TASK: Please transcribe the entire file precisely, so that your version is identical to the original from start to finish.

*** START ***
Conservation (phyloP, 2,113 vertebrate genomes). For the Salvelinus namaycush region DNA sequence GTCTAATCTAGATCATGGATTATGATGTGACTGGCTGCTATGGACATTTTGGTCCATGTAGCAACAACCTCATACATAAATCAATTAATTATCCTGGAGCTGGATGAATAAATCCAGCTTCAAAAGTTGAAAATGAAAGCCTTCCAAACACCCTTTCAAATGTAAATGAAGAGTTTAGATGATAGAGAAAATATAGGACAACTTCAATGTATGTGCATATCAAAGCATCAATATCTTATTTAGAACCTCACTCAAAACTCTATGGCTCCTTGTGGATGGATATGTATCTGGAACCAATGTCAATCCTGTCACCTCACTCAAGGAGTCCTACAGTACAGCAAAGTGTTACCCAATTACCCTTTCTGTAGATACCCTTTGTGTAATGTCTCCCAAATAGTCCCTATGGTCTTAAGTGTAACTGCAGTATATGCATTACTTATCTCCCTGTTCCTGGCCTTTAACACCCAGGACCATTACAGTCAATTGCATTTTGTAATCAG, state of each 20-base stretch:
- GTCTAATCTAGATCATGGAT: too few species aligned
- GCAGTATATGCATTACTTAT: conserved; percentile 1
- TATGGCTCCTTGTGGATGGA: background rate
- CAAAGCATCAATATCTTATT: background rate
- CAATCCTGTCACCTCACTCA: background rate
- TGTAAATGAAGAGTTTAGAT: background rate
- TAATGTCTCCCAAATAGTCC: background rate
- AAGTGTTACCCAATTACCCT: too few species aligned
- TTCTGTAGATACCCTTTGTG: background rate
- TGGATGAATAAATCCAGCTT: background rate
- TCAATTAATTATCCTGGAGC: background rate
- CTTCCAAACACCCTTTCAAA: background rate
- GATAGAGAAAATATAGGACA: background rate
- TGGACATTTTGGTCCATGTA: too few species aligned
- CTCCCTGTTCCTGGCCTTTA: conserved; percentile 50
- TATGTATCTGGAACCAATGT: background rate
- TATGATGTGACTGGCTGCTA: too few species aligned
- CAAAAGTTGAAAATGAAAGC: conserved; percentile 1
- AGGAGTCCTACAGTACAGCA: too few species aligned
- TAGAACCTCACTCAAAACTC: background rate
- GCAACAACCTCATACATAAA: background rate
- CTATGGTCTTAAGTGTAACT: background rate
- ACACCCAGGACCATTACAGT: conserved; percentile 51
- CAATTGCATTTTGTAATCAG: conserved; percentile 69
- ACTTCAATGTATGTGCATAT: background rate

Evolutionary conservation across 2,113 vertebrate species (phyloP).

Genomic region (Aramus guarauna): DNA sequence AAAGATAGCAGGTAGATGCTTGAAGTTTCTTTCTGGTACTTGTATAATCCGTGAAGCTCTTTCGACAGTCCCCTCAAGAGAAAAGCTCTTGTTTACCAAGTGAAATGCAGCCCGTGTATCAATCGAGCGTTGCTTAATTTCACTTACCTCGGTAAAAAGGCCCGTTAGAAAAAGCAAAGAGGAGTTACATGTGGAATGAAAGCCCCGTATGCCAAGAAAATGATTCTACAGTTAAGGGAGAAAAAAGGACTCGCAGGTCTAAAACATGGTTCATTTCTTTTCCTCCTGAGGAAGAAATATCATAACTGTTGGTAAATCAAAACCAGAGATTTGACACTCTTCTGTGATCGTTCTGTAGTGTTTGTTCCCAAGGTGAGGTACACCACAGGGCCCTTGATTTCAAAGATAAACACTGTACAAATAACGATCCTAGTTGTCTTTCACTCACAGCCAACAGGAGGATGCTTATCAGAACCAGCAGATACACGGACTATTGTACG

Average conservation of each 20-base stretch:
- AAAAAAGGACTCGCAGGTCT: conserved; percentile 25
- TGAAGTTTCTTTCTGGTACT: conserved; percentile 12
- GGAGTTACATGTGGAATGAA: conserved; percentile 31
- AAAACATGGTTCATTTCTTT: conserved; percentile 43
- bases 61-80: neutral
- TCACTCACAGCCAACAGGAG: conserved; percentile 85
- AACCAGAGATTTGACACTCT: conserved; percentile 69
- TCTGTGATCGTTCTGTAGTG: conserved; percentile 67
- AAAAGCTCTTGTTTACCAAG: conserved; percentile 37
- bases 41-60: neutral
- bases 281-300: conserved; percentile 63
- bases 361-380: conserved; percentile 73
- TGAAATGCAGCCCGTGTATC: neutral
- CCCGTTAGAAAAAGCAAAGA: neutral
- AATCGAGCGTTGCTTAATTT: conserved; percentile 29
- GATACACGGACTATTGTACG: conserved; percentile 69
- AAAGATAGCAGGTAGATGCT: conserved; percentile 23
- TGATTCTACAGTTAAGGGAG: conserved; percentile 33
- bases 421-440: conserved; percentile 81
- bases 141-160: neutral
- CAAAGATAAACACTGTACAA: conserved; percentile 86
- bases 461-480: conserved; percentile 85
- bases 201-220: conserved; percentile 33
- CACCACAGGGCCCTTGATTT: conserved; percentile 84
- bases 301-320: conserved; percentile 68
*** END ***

Conservation (phyloP, 2,113 vertebrate genomes). For the Salvelinus namaycush region DNA sequence GTCTAATCTAGATCATGGATTATGATGTGACTGGCTGCTATGGACATTTTGGTCCATGTAGCAACAACCTCATACATAAATCAATTAATTATCCTGGAGCTGGATGAATAAATCCAGCTTCAAAAGTTGAAAATGAAAGCCTTCCAAACACCCTTTCAAATGTAAATGAAGAGTTTAGATGATAGAGAAAATATAGGACAACTTCAATGTATGTGCATATCAAAGCATCAATATCTTATTTAGAACCTCACTCAAAACTCTATGGCTCCTTGTGGATGGATATGTATCTGGAACCAATGTCAATCCTGTCACCTCACTCAAGGAGTCCTACAGTACAGCAAAGTGTTACCCAATTACCCTTTCTGTAGATACCCTTTGTGTAATGTCTCCCAAATAGTCCCTATGGTCTTAAGTGTAACTGCAGTATATGCATTACTTATCTCCCTGTTCCTGGCCTTTAACACCCAGGACCATTACAGTCAATTGCATTTTGTAATCAG, state of each 20-base stretch:
- GTCTAATCTAGATCATGGAT: too few species aligned
- GCAGTATATGCATTACTTAT: conserved; percentile 1
- TATGGCTCCTTGTGGATGGA: background rate
- CAAAGCATCAATATCTTATT: background rate
- CAATCCTGTCACCTCACTCA: background rate
- TGTAAATGAAGAGTTTAGAT: background rate
- TAATGTCTCCCAAATAGTCC: background rate
- AAGTGTTACCCAATTACCCT: too few species aligned
- TTCTGTAGATACCCTTTGTG: background rate
- TGGATGAATAAATCCAGCTT: background rate
- TCAATTAATTATCCTGGAGC: background rate
- CTTCCAAACACCCTTTCAAA: background rate
- GATAGAGAAAATATAGGACA: background rate
- TGGACATTTTGGTCCATGTA: too few species aligned
- CTCCCTGTTCCTGGCCTTTA: conserved; percentile 50
- TATGTATCTGGAACCAATGT: background rate
- TATGATGTGACTGGCTGCTA: too few species aligned
- CAAAAGTTGAAAATGAAAGC: conserved; percentile 1
- AGGAGTCCTACAGTACAGCA: too few species aligned
- TAGAACCTCACTCAAAACTC: background rate
- GCAACAACCTCATACATAAA: background rate
- CTATGGTCTTAAGTGTAACT: background rate
- ACACCCAGGACCATTACAGT: conserved; percentile 51
- CAATTGCATTTTGTAATCAG: conserved; percentile 69
- ACTTCAATGTATGTGCATAT: background rate

Evolutionary conservation across 2,113 vertebrate species (phyloP).

Genomic region (Aramus guarauna): DNA sequence AAAGATAGCAGGTAGATGCTTGAAGTTTCTTTCTGGTACTTGTATAATCCGTGAAGCTCTTTCGACAGTCCCCTCAAGAGAAAAGCTCTTGTTTACCAAGTGAAATGCAGCCCGTGTATCAATCGAGCGTTGCTTAATTTCACTTACCTCGGTAAAAAGGCCCGTTAGAAAAAGCAAAGAGGAGTTACATGTGGAATGAAAGCCCCGTATGCCAAGAAAATGATTCTACAGTTAAGGGAGAAAAAAGGACTCGCAGGTCTAAAACATGGTTCATTTCTTTTCCTCCTGAGGAAGAAATATCATAACTGTTGGTAAATCAAAACCAGAGATTTGACACTCTTCTGTGATCGTTCTGTAGTGTTTGTTCCCAAGGTGAGGTACACCACAGGGCCCTTGATTTCAAAGATAAACACTGTACAAATAACGATCCTAGTTGTCTTTCACTCACAGCCAACAGGAGGATGCTTATCAGAACCAGCAGATACACGGACTATTGTACG

Average conservation of each 20-base stretch:
- AAAAAAGGACTCGCAGGTCT: conserved; percentile 25
- TGAAGTTTCTTTCTGGTACT: conserved; percentile 12
- GGAGTTACATGTGGAATGAA: conserved; percentile 31
- AAAACATGGTTCATTTCTTT: conserved; percentile 43
- bases 61-80: neutral
- TCACTCACAGCCAACAGGAG: conserved; percentile 85
- AACCAGAGATTTGACACTCT: conserved; percentile 69
- TCTGTGATCGTTCTGTAGTG: conserved; percentile 67
- AAAAGCTCTTGTTTACCAAG: conserved; percentile 37
- bases 41-60: neutral
- bases 281-300: conserved; percentile 63
- bases 361-380: conserved; percentile 73
- TGAAATGCAGCCCGTGTATC: neutral
- CCCGTTAGAAAAAGCAAAGA: neutral
- AATCGAGCGTTGCTTAATTT: conserved; percentile 29
- GATACACGGACTATTGTACG: conserved; percentile 69
- AAAGATAGCAGGTAGATGCT: conserved; percentile 23
- TGATTCTACAGTTAAGGGAG: conserved; percentile 33
- bases 421-440: conserved; percentile 81
- bases 141-160: neutral
- CAAAGATAAACACTGTACAA: conserved; percentile 86
- bases 461-480: conserved; percentile 85
- bases 201-220: conserved; percentile 33
- CACCACAGGGCCCTTGATTT: conserved; percentile 84
- bases 301-320: conserved; percentile 68